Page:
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Agathe von Trapp

Agathe von Trapp, who died on December 28, aged 97, was the eldest daughter in the Von Trapp family, who achieved immortality in the Broadway production and film of The Sound of Music.

Agathe Johanna Erwina Gobertina von Trapp was born on March 12, 1913, in the town of Pola, then in the Austro-Hungarian Empire.

Her father, the Austrian naval officer Captain Georg von Trapp, would have seven children by his first wife, also named Agathe, who died of scarlet fever in 1922. Capt von Trapp subsequently married Maria Augusta Kutschera, a former tutor to his offspring, with whom he had three more children.

At the age of 11, Agathe was sent to school -- an experience she found "terrifying". "They made us stand up in front of a big class and talk. I never could get used to it," she later said.

After the captain was said to have lost much of his fortune in the failure of an Austrian bank, the family had begun singing folk songs and performing in public. They initially gave concerts in Vienna and Salzburg and then toured France, Germany, Belgium and Scandinavia.

In the 1930s they left Europe, and the threat of Nazism, for the US, where they settled and continued to perform as the Trapp Family Singers. They made their home at the Trapp Family Lodge, a 600-acre farm in Vermont. Capt Von Trapp died in 1947, and the singers eventually closed their careers in 1956, when Agathe was 43.

She had never lived an independent life, later claiming that until then she had never made a telephone call or written out a cheque.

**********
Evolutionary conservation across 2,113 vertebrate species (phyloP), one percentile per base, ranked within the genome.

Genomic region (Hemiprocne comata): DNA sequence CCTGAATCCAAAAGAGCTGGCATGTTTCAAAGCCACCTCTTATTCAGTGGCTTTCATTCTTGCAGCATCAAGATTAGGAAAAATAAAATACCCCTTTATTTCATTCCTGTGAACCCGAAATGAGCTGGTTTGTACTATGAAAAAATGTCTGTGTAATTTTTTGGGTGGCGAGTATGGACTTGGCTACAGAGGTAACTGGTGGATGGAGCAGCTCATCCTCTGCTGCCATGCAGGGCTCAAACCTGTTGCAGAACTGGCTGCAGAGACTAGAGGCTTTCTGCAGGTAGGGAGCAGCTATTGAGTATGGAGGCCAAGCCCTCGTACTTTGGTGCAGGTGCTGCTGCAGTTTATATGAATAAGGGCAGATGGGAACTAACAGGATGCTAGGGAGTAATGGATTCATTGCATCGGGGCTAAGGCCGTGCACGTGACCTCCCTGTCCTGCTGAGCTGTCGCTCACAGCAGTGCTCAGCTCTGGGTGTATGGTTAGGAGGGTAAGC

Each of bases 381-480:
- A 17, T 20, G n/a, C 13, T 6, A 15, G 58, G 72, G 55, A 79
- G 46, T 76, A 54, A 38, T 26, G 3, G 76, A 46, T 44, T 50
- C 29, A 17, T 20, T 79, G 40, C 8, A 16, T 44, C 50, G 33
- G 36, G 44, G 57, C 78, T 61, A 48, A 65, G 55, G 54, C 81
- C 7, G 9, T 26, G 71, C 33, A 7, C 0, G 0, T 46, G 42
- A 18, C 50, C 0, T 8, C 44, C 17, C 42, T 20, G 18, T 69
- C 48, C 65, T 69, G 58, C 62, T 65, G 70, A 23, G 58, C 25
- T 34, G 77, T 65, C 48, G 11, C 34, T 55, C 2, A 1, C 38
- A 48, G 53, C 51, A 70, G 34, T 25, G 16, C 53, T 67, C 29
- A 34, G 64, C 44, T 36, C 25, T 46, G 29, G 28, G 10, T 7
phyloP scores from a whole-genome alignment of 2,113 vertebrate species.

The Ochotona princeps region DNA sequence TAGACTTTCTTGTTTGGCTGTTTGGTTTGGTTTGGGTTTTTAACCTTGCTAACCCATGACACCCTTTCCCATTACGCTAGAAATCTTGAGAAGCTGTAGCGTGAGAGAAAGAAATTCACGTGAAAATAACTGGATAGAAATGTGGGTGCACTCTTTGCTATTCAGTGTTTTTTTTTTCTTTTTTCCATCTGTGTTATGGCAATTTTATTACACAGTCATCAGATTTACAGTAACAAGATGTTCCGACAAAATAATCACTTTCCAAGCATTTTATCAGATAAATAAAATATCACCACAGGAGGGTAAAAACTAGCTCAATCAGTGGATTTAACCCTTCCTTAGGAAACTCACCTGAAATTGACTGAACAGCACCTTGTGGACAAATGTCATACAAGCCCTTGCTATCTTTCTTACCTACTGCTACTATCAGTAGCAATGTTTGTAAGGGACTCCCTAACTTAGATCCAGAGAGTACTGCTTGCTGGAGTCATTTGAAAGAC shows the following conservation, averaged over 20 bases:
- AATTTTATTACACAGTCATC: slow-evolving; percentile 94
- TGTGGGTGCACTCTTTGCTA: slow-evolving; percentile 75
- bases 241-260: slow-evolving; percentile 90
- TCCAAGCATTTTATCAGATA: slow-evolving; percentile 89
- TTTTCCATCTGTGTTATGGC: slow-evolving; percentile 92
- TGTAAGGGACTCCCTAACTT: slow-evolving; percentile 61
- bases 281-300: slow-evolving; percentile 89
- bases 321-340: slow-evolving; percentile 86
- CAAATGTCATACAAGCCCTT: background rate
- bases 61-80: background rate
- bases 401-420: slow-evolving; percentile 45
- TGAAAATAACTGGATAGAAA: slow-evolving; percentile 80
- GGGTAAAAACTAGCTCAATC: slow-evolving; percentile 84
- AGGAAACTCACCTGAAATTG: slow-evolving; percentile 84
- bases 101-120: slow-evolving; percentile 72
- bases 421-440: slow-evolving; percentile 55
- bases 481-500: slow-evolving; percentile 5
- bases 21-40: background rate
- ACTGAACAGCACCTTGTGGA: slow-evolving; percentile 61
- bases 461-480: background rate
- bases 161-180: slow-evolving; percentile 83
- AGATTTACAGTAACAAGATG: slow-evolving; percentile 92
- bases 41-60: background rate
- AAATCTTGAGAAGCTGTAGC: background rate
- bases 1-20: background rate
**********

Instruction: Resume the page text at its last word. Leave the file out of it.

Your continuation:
Her first venture was to establish a kindergarten near the family home, but in 1958 she moved to Baltimore with a friend, Mary Louise Kane, with whom she remained for the rest of her life. There they opened their own Roman Catholic kindergarten, where Agathe took music, German and art lessons. The two women continued to run the school until 1993.

The Sound of Music was a hit on Broadway in 1959, winning eight Tony awards.

The film, released in 1965, won five Oscars, including one for best picture. Agathe appeared in the film as Liesl, played by Charmian Carr.

Agathe's response to the film was at best ambivalent. She admired it, but was distressed by the portrayal of her father as cool and distant.

"She cried when she first saw it because of the way they portrayed him," Ms Kane said. "She said that if it had been about another family she would have loved it."

In an attempt to rectify matters, Agathe began work on a memoir, Memories Before and After The Sound of Music, first published in 2004 and dedicated to her father.

She had started on the project in the 1980s, travelling to Europe to research her family history. She finally completed a genealogy in 2000.

The publication brought Agathe unaccustomed attention. "It's very strange for me," she said. "I've been living a very quiet life. All of a sudden, these people want to see me."

Agathe was a talented watercolourist, and according to Ms Kane continued to sing around the house until three years ago.

Four members of the Trapp Family Singers survive her: her brother Johannes and her sisters Maria, Eleonore and Rosmarie.

Sunday Independent